DeFoe runs farther out into the middle of the main lake and fishes a ridge. It's been a long dry spell, but within five minutes he catches a bass that weighs more than 7 pounds. He sets the hook and the bass leaps out of the water. We all gasp at the size of the fish. DeFoe does the kabuki dance while fighting the bass from one side of the boat around his outboard motor to the other side before he gets a grip on it. DeFoe is pumped. He holds the bass high for the fans.
Evers just landed another one and promptly tossed it over the other side of the boat. Seconds later, he moved to a spot behind the Goose Creek Marina. Perhaps it's the time of day, warming water temperature, or the chop the wind has put on the water. Whatever the case, the pace of fish catches is picking up for Evers.
There's nothing like a couple of good fish to lift an angler's spirit. Shortly after Evers put his two best fish of the day in his boat, I reported it on the War Room. As I discussed the reversal of fortunes with Tommy Sanders, I mentioned that the dwindling number of spectator boats can affect an angler's mental state. I went on to say that there's nothing like a few good fish to "get the spiders out of a guy's head."
It's been a long dry spell for a DeFoe. He's fishing steadily and slowly. He doesn't look flustered, but he knows he needs a couple of good fish if he's going to have a shot at winning the Classic. He moved from his last spot where he caught some good fish. But so far nothing here. He is still fishing on the main lake. He's rotating between a swimbait, a jerkbait, a shallow cranker, and a lipless crankbait.
Dr. Thomas Wells speaking to BASS Nation Conservation Directors about loss of backwaters for fishing.
Maybe Tharp made the right move. After probing this area without a bite and trying multiple lures, he indicated to his cameraman that they'd leave soon. Then his rod bent under the weight of a solid fish. He played it expertly to the boat and lipped one that appeared to be over 3 pounds. Maybe he'll stay longer than expected before making the long haul back down the lake.
Things are looking up for Edwin Evers. He just ripped into a fish that allowed him to cull one of the little fish in his box. Let's call it a 3.5-pounder. On his very next cast, he hooked into another one, but it went straight back into the water. Maybe the wind is helping. There's another one, and it's going to help too. It's in that same 3.5-pound range. It looks like Evers is on to something here. All three of these fish came from an area the size of his boat.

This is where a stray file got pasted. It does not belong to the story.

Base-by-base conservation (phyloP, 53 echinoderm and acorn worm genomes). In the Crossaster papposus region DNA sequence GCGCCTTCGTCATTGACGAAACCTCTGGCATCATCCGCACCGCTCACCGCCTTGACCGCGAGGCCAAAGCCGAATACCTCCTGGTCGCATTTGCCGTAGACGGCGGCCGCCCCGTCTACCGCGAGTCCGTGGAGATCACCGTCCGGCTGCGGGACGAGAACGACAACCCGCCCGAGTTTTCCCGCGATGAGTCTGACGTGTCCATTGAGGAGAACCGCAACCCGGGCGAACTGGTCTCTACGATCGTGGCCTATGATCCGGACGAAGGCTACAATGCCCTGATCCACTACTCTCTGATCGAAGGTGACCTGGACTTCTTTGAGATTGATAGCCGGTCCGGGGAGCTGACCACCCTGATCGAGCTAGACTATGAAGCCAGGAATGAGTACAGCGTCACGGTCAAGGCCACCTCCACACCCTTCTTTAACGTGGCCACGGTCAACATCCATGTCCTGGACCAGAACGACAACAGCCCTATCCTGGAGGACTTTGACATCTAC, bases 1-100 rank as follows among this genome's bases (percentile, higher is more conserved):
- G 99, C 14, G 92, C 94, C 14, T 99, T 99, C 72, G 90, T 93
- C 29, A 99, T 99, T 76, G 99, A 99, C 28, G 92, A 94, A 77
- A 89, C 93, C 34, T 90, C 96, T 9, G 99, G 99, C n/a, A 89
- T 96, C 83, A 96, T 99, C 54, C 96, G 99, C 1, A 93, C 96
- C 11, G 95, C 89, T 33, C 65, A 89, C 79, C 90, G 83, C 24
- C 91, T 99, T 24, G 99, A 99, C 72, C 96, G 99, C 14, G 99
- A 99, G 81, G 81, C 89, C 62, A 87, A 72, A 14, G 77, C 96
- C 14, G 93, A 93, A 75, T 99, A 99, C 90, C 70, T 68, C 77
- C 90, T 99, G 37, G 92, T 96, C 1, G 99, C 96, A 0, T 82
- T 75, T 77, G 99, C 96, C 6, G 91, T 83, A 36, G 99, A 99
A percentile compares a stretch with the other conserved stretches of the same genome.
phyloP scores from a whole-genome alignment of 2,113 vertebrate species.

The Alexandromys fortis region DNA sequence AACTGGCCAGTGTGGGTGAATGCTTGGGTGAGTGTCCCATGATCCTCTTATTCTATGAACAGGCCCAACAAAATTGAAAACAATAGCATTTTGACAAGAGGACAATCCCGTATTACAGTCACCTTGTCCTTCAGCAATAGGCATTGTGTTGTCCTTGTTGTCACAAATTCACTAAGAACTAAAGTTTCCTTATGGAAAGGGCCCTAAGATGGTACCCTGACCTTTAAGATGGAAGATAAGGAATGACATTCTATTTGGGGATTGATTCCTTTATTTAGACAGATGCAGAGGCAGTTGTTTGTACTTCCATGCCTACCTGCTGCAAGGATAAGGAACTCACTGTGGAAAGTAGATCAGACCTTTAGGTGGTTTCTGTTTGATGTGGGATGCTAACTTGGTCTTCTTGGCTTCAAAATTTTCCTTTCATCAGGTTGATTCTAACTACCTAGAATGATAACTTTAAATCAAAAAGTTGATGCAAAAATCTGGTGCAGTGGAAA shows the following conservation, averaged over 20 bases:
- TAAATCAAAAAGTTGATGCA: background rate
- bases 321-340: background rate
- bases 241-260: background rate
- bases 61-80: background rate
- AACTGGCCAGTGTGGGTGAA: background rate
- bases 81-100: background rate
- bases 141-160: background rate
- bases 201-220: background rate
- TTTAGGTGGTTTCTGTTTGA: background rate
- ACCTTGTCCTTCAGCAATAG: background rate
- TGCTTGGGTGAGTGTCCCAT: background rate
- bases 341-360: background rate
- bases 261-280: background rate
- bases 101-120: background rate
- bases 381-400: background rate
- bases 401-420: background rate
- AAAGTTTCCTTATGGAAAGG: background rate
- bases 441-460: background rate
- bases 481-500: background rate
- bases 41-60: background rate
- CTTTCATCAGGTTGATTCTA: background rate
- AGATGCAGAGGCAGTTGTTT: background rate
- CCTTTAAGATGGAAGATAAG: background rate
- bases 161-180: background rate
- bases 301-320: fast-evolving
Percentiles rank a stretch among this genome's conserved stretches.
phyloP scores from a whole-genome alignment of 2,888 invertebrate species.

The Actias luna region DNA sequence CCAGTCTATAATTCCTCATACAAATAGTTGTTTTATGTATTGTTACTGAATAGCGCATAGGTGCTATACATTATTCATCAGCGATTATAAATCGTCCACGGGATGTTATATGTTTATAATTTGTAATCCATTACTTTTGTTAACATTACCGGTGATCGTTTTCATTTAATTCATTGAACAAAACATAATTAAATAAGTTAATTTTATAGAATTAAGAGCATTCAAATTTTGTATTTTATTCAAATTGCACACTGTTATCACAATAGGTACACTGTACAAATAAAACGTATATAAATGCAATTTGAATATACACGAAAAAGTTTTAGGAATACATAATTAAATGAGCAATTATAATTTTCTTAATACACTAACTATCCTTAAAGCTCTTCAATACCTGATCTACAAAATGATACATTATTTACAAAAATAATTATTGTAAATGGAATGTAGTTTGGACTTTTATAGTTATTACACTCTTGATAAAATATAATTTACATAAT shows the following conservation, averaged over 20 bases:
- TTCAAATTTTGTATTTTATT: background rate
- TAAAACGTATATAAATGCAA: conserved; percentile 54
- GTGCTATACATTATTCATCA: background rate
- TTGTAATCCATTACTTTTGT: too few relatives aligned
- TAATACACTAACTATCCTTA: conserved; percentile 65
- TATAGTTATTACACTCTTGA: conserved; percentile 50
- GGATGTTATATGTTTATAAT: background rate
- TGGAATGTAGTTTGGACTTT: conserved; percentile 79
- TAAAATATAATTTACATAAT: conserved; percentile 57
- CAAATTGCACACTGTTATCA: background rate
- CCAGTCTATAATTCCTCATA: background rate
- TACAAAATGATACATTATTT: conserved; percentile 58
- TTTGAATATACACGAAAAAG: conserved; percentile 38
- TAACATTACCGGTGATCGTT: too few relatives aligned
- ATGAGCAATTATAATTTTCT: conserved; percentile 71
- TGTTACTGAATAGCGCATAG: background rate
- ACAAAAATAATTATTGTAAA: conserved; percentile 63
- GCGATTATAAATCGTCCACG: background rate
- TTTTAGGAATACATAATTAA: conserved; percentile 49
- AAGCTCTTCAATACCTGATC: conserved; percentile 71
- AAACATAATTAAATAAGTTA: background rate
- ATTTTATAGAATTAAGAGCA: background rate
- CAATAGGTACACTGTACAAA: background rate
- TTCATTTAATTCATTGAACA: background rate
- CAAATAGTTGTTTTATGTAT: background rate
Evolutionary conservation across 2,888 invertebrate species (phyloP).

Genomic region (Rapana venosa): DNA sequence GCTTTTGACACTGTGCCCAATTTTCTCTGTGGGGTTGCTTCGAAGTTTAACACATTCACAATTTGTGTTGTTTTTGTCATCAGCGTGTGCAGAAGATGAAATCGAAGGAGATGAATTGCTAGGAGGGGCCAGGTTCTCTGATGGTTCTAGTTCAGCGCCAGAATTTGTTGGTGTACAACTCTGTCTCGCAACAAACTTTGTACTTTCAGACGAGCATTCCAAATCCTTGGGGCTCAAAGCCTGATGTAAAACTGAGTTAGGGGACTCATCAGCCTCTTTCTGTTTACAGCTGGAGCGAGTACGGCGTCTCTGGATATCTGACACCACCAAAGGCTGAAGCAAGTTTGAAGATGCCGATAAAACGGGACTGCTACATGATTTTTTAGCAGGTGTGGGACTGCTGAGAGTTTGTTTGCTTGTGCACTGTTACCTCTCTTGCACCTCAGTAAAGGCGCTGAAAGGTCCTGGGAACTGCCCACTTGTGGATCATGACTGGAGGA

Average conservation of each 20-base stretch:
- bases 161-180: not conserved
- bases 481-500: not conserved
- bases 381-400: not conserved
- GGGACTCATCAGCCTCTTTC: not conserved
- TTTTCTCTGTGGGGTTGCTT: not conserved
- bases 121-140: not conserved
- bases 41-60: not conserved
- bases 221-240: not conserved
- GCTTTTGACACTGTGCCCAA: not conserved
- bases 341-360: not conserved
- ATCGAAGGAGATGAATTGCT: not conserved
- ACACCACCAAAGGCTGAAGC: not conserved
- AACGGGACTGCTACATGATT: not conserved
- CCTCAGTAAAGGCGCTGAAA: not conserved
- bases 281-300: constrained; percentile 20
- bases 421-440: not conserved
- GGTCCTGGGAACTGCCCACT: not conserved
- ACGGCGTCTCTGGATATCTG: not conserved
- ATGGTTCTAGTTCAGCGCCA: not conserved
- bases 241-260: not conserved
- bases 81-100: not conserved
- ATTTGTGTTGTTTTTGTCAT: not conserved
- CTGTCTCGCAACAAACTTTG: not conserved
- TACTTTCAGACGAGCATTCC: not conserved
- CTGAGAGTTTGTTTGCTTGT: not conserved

Jordan Lee just culled again, replacing a 3 for another 5 pounder! Still fishing shallow and the bites keep getting bigger.
About the time the lull in the action hit an all-time low, a boat comes tearing out of Roseberry Creek. It’s Randall Tharp. He makes a big, long loop following the channels that have been cut, but part of his crowd loses him and scatters. They criss-cross back and forth until they’re all headed in a southerly direction and find him. The result was Mueller’s spot being churned up in a big way. Shortly after the ruckus, he picks up the trolling motor and we motor south as well.
The wind is picking up on Guntersville, and we're wondering if this will help or hurt Evers' bite. After fishing a 150-yard stretch of bank for the past 45 minutes, Evers just picked up and moved 200 yards to fish some grass in the middle of this pocket. His body language says that he's starting to feel a bit of concern about how the day is progressing. Of course, he didn't set the world on fire yesterday until a little later in the day. The spectator gallery has dwindled to six boats, and Evers has been around long enough to know that's not a good sign.